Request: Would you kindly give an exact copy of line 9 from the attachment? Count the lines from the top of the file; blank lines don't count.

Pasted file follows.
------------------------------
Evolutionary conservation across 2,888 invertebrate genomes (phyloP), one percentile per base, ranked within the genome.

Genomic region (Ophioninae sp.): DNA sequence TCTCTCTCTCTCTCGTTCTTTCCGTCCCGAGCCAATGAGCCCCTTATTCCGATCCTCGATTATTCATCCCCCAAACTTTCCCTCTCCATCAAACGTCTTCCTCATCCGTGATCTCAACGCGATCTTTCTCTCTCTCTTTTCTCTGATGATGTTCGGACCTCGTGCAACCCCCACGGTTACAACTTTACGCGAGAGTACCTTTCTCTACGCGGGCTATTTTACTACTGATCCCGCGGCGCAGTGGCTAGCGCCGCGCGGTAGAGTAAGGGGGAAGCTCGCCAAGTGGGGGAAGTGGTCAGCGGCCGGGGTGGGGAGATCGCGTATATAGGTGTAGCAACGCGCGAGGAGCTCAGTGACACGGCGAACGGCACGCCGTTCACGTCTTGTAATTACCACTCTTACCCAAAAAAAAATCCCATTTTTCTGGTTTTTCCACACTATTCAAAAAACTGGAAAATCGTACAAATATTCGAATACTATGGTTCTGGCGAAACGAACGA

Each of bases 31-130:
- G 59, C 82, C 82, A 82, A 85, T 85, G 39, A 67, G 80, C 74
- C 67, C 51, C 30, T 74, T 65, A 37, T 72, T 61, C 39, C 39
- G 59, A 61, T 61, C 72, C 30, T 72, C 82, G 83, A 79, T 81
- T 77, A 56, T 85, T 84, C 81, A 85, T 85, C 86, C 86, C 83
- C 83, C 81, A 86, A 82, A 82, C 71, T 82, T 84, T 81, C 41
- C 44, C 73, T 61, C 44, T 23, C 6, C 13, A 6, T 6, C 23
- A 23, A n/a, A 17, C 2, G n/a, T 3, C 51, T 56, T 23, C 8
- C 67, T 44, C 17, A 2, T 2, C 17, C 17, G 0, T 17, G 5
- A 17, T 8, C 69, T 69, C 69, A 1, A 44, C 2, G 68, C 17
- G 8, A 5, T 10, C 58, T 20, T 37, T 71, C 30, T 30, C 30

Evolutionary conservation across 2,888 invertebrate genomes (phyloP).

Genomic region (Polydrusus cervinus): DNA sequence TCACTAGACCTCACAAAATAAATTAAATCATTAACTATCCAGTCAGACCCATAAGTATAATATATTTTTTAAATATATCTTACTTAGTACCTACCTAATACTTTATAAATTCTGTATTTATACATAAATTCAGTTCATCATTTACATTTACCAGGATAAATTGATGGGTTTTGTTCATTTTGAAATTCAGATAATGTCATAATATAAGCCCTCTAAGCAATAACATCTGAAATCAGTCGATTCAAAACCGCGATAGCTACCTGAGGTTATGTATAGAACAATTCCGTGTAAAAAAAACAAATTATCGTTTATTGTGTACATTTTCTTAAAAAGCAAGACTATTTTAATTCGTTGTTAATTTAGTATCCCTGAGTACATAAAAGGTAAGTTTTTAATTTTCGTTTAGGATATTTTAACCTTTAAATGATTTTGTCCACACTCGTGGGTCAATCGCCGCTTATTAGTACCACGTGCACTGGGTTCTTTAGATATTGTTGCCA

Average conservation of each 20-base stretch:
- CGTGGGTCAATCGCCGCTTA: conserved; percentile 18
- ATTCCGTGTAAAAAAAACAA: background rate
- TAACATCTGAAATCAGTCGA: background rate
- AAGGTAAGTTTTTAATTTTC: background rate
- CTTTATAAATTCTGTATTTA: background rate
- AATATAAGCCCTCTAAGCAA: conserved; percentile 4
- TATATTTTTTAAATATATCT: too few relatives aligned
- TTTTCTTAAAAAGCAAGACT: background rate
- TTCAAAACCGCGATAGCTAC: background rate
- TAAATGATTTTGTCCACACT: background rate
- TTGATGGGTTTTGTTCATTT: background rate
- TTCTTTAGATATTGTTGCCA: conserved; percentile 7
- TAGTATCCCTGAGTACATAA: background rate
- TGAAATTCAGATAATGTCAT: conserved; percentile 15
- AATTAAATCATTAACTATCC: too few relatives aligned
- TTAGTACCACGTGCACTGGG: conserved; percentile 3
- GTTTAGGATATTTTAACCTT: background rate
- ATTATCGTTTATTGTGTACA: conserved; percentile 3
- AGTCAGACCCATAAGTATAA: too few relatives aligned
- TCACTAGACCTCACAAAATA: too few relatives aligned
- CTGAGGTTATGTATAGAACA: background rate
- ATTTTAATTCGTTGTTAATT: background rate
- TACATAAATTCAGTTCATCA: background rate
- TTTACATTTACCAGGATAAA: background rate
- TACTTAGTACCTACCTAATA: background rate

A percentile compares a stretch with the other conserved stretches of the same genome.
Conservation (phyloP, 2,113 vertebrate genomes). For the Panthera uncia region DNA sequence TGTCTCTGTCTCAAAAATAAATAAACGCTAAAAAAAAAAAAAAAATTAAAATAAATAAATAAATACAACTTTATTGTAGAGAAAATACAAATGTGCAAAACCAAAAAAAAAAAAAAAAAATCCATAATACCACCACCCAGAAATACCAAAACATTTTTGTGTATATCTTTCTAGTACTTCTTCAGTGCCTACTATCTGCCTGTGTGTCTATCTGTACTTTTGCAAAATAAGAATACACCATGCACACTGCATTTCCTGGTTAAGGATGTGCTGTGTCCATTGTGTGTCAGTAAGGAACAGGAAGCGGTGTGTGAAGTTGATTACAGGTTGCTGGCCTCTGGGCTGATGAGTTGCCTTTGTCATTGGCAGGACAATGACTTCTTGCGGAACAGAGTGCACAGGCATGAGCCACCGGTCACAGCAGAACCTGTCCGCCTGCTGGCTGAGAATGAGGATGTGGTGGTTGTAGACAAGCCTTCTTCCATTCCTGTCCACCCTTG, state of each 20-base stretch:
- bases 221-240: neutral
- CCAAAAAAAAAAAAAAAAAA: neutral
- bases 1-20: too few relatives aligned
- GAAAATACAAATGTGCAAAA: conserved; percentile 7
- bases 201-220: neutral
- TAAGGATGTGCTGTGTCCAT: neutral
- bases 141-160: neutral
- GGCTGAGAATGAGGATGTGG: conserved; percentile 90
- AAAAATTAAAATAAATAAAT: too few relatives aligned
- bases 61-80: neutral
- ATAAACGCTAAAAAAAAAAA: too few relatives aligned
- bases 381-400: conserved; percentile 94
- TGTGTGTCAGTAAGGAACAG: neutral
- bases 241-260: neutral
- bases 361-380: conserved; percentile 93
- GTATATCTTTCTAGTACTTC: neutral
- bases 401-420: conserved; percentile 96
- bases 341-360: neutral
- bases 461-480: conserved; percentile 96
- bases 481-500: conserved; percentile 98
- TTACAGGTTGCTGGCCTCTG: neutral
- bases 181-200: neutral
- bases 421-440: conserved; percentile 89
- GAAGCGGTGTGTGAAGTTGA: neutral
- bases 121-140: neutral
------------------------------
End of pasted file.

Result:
- C 44, C 73, T 61, C 44, T 23, C 6, C 13, A 6, T 6, C 23